By Richard E. Besser, The Hill, March 16, 2021
For much of the past year, most every American has been looking forward to the day when optimism can replace dread. With vaccination numbers climbing, COVID cases and deaths declining, the economy showing signs of healing and winter ending, many might feel that day has come. And while I am truly optimistic, my optimism is for the vision of what our nation could be, not for what it was before the pandemic or what it is now.
A large swath of the country received a dose of good news last week with the passage of the American Rescue Plan Act, a bold and historic injection of support and hope for more than 100 million people. Many of these households have been devastated during this pandemic and economic collapse, but a significant number have been underserved by our government for generations. Certain provisions of the legislation will together reduce the U.S. poverty rate by more than one-third in 2021, according to a new Urban Institute report that was funded by the Robert Wood Johnson Foundation. The report projects a 50 percent decline in the child poverty rate and even higher poverty rate declines among families that lost jobs during the pandemic. The implementation of this law provides one more pillar of hope that better days are ahead.
Yet even as we rightly praise this ambitious legislative accomplishment, if we believe in an America in which everyone has opportunity and every person has equal value, our work is far from complete. The legislation is short-term progress, not a panacea. None of the provisions that will collectively improve the nation’s poverty rate in 2021 per the Urban Institute report extend past this year. The extension of pandemic-related unemployment insurance benefits expires Sept. 6; the extension of higher Supplemental Nutrition Assistance Program benefits, the program that provides food assistance for lower income households, expires Sept. 30; the $1,400 recovery stimulus payments is a one-time benefit and the advance portion of the increased child tax credit is for this year only.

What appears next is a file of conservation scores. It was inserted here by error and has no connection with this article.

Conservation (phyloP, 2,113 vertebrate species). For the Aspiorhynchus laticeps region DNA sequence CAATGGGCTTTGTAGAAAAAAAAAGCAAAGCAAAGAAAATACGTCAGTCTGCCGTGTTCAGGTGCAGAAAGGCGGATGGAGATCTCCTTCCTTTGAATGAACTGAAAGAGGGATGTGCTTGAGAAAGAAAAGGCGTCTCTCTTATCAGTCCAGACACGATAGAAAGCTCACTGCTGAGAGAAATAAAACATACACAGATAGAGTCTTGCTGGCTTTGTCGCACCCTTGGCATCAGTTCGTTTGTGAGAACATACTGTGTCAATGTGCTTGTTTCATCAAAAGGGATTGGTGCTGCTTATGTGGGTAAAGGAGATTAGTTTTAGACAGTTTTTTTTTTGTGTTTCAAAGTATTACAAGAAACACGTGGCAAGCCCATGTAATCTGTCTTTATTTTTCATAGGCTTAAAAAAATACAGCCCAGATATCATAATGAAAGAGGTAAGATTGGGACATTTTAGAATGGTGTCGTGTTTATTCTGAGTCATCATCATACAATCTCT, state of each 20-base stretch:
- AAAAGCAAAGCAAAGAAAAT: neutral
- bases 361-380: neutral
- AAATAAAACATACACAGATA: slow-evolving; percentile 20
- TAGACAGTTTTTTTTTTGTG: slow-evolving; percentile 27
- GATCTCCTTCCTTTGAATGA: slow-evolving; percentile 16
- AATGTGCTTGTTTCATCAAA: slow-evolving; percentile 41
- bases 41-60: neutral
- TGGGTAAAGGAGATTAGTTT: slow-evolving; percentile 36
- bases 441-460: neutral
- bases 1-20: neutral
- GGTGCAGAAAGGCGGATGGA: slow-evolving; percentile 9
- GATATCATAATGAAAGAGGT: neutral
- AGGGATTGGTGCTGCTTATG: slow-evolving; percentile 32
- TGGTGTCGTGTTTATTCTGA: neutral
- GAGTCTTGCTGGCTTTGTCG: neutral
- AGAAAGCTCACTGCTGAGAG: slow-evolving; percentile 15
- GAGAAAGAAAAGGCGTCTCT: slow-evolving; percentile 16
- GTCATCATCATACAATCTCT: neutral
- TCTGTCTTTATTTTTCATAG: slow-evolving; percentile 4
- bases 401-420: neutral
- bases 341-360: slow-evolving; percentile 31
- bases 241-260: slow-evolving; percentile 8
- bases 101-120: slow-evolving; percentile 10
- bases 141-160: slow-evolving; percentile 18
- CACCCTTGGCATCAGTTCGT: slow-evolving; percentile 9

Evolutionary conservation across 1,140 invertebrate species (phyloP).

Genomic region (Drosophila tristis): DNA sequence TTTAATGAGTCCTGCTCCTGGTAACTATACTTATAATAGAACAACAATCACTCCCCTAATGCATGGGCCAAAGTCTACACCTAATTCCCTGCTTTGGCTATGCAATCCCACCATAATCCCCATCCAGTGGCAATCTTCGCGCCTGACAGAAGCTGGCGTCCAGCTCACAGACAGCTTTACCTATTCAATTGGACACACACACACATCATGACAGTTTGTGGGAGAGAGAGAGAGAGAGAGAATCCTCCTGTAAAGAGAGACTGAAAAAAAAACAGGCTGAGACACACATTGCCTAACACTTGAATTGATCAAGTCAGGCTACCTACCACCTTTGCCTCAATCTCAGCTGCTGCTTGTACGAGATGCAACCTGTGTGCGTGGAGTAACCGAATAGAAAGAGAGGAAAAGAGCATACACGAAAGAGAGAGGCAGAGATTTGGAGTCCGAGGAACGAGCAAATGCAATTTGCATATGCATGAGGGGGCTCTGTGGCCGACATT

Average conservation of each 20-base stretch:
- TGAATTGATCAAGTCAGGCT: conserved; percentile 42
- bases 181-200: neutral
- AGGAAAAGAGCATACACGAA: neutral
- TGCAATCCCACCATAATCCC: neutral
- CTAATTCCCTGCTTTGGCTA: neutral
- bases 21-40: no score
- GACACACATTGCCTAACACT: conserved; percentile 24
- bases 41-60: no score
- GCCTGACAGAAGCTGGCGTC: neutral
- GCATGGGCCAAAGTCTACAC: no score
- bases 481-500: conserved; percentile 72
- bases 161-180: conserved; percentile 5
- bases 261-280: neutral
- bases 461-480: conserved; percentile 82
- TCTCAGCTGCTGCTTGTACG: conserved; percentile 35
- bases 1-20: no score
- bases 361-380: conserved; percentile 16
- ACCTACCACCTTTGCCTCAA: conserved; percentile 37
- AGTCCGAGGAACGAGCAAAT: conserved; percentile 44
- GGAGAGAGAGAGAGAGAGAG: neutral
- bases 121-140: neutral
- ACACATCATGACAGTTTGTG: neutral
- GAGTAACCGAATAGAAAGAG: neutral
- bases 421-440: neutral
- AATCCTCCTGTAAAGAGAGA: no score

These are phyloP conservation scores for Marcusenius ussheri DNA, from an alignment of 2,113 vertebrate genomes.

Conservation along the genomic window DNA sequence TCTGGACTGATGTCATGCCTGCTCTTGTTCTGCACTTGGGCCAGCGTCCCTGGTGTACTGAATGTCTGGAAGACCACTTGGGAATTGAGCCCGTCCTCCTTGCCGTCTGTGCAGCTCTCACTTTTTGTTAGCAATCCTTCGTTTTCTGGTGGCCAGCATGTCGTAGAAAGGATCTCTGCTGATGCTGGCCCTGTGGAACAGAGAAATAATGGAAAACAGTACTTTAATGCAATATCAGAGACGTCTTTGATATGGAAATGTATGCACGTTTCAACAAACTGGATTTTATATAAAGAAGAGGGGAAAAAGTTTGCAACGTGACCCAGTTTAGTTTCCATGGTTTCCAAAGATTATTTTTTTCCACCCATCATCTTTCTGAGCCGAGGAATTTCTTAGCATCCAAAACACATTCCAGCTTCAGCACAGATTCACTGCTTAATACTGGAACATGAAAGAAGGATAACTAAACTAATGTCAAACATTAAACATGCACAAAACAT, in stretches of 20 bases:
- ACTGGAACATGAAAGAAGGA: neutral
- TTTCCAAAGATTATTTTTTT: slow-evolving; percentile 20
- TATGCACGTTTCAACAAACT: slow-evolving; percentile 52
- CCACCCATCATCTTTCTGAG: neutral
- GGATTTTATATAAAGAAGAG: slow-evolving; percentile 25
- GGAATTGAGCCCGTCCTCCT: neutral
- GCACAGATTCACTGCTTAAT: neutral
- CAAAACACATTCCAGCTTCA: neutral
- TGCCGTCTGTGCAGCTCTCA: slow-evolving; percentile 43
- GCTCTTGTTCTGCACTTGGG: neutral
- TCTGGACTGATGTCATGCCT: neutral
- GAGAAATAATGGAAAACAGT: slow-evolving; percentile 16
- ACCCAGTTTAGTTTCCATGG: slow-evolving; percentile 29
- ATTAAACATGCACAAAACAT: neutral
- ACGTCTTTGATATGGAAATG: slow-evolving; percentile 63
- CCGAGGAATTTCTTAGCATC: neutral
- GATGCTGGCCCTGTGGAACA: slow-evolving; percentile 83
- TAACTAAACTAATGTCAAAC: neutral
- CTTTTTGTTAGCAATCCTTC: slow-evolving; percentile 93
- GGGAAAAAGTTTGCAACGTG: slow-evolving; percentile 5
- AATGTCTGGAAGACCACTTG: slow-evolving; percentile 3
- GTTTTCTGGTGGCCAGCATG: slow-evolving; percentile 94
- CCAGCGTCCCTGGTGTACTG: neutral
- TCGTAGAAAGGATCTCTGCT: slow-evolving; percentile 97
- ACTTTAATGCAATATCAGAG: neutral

Congress must next begin to create the pathway to making permanent policy changes that build on what will be short-term gains. Universal health care coverage, a long-overdue increase in the federal minimum wage, paid leave policies and improved access to safe, affordable and equitable housing are just a few areas — of many — where progress is needed.
Even if the pandemic were to end this year, the people for whom the legislation’s provisions are a lifeline still will be living in a nation that for its entire history has steeped in inequities that cannot be eliminated with a single act of Congress, no matter how vast. A closer look at the February unemployment report sheds more light on a single sliver of how this plays out by race, ethnicity and gender.
The topline numbers — a net increase of 379,000 jobs and an unemployment rate holding steady at 6.2 percent — are promising. Yet the United States remains down nearly 10 million jobs compared with the start of the pandemic, while unemployment rates for Blacks (9.9 percent) and Hispanics (8.5 percent) are considerably higher than whites (5.5 percent). The numbers for Black and Hispanic women are even more sobering, with trend lines suggesting a longer road to recovery. It is no coincidence that the health disparities of this pandemic track with the economic disparities. Despair has struck every community, but the highest concentrations of death and suffering has been borne by Black and brown populations, where life expectancies have declined at two to three times the decline among white Americans.